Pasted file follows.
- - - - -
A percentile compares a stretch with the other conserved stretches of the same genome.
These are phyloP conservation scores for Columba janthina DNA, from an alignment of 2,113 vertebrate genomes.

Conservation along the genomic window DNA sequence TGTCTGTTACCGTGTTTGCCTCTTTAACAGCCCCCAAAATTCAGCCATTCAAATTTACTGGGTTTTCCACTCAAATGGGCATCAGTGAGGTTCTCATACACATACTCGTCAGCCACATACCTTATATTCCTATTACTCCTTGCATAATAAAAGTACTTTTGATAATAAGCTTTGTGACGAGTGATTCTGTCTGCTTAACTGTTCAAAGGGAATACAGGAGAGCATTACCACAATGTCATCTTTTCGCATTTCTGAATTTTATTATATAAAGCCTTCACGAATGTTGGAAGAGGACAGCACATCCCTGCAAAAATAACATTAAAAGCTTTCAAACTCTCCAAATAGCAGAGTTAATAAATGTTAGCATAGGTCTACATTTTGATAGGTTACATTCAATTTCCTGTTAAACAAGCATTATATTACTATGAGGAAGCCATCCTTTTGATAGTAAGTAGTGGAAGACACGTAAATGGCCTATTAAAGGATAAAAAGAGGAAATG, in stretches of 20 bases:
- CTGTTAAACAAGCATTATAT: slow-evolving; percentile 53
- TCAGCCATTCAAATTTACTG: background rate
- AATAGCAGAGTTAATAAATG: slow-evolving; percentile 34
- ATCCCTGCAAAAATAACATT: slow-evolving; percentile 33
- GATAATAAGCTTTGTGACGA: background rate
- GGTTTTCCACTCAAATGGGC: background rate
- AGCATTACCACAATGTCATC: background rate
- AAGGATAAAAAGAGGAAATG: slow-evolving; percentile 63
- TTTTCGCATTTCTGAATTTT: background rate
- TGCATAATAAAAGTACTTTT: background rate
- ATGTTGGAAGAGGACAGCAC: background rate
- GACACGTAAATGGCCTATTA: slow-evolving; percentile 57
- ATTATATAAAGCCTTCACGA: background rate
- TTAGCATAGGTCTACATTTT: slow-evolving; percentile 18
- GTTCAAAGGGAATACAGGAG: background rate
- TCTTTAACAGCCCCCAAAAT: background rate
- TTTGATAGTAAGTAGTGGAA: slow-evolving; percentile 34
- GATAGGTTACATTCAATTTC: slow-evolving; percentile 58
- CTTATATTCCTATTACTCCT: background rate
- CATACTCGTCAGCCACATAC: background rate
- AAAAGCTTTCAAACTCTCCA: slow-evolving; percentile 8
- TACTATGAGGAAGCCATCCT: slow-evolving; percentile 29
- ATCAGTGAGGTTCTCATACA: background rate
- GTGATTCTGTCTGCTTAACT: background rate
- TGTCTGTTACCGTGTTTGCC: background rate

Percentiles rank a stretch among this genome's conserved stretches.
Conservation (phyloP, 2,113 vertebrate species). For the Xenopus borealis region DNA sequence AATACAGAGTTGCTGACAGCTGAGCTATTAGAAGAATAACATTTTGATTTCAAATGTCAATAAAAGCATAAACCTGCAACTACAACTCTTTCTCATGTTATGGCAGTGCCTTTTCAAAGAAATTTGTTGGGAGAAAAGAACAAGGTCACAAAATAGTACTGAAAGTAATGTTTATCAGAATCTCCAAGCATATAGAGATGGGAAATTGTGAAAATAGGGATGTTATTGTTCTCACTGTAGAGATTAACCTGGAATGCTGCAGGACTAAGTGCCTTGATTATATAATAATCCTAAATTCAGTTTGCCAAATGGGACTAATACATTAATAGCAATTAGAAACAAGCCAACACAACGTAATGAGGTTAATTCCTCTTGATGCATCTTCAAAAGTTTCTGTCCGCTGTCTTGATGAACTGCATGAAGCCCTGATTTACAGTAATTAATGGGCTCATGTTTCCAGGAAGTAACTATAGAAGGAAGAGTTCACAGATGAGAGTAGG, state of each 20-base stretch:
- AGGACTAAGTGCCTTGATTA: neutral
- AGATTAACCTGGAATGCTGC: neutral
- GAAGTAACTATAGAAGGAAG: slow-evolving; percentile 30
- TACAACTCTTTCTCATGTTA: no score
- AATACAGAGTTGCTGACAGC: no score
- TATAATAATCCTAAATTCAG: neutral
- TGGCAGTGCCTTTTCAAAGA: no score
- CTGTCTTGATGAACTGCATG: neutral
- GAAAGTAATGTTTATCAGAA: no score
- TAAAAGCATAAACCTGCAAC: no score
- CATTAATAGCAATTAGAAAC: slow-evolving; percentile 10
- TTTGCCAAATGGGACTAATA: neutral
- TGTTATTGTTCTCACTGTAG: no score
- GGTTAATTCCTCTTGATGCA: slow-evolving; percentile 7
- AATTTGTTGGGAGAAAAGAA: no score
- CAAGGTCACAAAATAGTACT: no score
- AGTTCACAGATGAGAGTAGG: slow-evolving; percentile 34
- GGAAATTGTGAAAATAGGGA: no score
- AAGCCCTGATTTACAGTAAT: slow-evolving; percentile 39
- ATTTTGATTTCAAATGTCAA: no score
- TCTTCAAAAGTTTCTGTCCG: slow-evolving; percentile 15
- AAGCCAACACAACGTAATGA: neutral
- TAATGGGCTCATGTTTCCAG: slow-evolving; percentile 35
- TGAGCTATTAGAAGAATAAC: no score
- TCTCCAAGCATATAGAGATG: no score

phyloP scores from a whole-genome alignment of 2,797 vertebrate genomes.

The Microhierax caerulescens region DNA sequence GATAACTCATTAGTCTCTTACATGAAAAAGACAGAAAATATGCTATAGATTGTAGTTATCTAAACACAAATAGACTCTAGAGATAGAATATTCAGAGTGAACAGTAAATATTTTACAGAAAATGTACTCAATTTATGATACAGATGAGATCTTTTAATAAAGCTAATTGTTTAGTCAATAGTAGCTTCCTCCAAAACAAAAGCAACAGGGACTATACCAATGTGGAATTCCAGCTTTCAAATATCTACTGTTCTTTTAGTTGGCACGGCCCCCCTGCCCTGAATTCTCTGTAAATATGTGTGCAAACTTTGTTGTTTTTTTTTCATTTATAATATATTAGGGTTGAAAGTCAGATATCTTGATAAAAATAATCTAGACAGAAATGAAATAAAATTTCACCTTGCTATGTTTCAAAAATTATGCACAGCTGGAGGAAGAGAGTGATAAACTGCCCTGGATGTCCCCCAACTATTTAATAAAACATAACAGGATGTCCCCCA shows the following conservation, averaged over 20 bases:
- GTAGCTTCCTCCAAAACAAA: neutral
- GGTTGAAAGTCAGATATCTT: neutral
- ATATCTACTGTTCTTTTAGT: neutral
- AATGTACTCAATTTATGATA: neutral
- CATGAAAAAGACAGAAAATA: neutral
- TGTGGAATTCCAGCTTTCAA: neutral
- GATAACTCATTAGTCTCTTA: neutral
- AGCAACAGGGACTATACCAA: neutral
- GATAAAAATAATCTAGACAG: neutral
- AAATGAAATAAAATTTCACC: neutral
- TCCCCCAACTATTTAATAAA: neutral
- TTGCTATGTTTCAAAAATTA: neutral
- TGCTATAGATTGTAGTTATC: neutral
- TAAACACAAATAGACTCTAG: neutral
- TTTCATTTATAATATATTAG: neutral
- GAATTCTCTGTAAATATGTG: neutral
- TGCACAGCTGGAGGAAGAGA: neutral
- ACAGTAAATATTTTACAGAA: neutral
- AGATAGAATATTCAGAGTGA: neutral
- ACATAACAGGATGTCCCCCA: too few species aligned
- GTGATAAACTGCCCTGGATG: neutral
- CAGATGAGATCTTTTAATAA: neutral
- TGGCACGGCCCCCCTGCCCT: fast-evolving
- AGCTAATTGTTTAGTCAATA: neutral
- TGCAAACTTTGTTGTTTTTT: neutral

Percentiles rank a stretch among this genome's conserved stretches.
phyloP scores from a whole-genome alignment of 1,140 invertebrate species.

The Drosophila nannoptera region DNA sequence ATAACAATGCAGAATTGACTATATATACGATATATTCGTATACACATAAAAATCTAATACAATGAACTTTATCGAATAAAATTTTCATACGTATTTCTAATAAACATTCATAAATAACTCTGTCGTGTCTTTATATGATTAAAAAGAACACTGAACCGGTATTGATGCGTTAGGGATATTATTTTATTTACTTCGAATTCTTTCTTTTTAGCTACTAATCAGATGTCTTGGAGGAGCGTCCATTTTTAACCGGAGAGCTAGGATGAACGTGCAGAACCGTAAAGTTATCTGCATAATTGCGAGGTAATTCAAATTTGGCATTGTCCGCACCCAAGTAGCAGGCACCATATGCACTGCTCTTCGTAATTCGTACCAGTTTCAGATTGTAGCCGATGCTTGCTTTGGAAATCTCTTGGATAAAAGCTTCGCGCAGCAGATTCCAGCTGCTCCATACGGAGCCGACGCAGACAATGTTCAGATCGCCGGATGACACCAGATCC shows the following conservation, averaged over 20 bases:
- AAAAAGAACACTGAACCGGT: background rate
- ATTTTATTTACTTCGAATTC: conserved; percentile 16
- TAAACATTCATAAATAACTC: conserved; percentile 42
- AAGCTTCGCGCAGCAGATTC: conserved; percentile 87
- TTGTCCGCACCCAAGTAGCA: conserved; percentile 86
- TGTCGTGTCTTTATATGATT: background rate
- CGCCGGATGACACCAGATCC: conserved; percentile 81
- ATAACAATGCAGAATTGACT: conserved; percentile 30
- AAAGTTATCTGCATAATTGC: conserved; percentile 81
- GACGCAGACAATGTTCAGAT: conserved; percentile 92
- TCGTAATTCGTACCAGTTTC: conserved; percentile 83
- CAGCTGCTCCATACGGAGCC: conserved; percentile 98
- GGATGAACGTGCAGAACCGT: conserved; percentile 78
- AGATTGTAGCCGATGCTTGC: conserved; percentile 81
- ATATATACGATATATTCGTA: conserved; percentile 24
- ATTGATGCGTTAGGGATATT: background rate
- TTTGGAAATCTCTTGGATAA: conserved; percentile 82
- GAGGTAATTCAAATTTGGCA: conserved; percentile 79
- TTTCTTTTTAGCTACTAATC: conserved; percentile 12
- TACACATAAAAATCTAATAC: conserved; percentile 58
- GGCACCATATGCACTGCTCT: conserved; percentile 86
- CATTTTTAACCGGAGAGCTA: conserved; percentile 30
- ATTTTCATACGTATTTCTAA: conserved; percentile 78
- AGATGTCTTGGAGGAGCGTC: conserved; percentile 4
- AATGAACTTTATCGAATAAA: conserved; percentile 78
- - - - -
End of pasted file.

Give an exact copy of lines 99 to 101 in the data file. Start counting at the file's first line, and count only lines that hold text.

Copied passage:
- AGATTGTAGCCGATGCTTGC: conserved; percentile 81
- ATATATACGATATATTCGTA: conserved; percentile 24
- ATTGATGCGTTAGGGATATT: background rate